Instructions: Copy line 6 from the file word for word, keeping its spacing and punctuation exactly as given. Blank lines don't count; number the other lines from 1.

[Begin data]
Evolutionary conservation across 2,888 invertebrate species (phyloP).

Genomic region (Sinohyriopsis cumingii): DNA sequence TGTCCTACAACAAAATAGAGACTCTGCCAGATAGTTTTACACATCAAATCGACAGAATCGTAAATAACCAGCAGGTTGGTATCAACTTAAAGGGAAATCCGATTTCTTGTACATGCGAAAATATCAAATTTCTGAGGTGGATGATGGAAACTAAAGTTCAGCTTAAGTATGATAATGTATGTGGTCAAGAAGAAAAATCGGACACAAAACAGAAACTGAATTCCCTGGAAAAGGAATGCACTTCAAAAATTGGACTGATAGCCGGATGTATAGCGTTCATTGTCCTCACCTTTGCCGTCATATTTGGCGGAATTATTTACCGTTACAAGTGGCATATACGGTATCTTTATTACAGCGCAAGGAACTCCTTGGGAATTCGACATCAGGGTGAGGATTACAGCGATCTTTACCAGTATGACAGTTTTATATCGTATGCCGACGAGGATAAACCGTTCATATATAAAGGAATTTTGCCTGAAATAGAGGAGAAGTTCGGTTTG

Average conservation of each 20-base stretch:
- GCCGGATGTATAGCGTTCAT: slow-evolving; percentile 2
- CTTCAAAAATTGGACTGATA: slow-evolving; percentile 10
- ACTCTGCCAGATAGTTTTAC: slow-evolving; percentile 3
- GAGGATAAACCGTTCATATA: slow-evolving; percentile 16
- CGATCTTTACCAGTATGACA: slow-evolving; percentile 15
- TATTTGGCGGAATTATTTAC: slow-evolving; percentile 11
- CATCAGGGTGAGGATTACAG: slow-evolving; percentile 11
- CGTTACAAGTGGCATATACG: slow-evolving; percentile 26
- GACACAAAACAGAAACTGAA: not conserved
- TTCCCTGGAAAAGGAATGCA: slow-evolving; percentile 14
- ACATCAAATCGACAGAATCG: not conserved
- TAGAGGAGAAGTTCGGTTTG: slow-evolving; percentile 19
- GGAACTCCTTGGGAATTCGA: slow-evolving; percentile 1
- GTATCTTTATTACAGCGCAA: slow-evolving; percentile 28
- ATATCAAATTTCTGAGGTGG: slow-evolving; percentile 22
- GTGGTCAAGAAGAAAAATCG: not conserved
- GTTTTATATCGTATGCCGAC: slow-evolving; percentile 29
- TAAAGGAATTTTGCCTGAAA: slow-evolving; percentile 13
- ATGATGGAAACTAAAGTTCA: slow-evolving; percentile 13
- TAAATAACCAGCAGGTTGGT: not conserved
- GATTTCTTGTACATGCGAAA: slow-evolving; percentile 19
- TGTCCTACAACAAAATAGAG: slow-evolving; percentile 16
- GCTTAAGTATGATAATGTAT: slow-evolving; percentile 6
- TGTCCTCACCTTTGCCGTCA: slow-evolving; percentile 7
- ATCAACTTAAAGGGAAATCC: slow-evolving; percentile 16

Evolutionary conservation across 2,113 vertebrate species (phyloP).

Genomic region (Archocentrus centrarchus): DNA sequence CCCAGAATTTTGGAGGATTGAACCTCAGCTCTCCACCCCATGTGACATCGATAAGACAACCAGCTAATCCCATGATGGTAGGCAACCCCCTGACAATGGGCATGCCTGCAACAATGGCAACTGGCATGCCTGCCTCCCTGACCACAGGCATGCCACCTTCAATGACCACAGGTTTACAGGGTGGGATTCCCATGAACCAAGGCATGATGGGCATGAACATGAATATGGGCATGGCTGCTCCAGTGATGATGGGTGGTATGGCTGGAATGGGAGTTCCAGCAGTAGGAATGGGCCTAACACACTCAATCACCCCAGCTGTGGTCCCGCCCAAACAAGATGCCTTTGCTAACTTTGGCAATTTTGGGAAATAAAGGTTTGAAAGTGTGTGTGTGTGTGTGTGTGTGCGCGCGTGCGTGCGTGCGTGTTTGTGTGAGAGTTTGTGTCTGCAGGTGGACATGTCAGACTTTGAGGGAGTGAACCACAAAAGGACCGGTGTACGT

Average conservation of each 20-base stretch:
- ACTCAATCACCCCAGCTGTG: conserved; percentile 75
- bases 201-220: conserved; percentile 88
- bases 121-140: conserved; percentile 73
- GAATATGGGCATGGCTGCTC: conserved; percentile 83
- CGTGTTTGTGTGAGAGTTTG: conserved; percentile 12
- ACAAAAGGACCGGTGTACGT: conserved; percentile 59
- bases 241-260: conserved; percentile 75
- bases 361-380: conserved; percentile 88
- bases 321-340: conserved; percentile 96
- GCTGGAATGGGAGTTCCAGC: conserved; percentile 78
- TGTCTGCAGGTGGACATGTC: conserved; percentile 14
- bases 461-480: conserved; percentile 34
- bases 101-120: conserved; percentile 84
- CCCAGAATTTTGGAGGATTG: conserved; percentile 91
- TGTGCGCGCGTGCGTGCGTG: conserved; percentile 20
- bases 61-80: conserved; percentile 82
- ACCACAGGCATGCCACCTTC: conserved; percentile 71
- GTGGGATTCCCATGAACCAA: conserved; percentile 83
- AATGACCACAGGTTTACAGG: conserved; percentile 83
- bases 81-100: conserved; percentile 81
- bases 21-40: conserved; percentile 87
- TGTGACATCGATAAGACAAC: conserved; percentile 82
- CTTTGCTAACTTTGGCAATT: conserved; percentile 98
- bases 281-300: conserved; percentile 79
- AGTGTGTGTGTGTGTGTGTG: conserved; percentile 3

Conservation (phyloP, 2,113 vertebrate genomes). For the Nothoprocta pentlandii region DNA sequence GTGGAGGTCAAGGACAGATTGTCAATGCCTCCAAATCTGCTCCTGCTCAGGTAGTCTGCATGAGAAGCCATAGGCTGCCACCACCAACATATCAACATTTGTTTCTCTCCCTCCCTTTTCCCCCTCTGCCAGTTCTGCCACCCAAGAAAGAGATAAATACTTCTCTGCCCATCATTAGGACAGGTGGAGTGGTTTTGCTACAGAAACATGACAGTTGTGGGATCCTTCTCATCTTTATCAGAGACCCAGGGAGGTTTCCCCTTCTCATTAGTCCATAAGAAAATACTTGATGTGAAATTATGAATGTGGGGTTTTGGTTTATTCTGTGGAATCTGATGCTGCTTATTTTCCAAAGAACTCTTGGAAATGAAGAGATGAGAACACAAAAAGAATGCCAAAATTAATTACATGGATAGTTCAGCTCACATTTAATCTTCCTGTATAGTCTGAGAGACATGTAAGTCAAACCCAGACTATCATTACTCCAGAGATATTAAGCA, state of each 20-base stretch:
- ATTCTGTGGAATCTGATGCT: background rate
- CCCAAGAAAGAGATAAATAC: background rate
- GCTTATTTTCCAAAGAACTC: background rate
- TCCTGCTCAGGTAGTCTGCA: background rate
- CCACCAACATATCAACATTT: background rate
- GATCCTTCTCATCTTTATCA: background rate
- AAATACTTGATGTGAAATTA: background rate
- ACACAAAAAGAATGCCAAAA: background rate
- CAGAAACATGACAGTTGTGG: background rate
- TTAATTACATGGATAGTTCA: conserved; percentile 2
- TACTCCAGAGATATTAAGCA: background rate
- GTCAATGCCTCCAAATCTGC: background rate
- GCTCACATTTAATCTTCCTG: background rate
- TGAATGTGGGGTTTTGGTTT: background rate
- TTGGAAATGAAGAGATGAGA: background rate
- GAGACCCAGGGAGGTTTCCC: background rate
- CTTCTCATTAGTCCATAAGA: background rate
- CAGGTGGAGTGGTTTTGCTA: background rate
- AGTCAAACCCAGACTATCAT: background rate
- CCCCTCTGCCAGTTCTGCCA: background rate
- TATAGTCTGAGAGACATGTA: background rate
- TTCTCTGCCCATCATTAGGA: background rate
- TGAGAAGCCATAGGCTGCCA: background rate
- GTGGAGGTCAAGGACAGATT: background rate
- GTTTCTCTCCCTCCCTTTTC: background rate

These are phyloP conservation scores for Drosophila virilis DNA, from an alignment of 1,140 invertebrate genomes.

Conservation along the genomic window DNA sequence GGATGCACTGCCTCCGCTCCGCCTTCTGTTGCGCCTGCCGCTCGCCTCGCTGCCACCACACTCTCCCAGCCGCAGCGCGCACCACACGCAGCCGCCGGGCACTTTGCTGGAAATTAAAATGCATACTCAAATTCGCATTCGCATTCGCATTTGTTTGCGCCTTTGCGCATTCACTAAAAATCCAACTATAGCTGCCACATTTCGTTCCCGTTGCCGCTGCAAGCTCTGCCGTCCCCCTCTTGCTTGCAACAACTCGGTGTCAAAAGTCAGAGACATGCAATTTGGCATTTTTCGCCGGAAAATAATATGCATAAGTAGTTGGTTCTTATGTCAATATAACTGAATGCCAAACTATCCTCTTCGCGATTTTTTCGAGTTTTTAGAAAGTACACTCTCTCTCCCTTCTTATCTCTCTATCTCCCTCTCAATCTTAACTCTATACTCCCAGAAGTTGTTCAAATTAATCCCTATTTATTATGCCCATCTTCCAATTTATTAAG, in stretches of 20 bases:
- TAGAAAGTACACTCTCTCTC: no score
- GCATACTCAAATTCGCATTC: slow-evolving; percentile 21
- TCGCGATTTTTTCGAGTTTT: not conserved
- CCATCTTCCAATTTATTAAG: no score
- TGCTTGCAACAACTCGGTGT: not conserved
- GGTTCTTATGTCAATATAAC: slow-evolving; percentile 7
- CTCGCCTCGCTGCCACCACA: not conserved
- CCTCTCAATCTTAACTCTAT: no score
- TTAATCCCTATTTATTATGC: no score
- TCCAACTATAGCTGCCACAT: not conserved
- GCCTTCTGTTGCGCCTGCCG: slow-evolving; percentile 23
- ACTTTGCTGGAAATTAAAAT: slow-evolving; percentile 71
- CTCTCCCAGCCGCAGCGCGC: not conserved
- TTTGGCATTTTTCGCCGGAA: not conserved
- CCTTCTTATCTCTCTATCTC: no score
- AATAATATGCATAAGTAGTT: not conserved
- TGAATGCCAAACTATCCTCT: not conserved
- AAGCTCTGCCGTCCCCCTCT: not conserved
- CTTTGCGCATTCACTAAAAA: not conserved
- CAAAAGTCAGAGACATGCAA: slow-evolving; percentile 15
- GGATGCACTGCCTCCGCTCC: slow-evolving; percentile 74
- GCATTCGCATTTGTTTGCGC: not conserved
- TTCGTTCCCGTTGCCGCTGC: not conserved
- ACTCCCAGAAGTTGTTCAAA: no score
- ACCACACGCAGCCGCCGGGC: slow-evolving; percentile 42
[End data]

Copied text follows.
- ACTCTGCCAGATAGTTTTAC: slow-evolving; percentile 3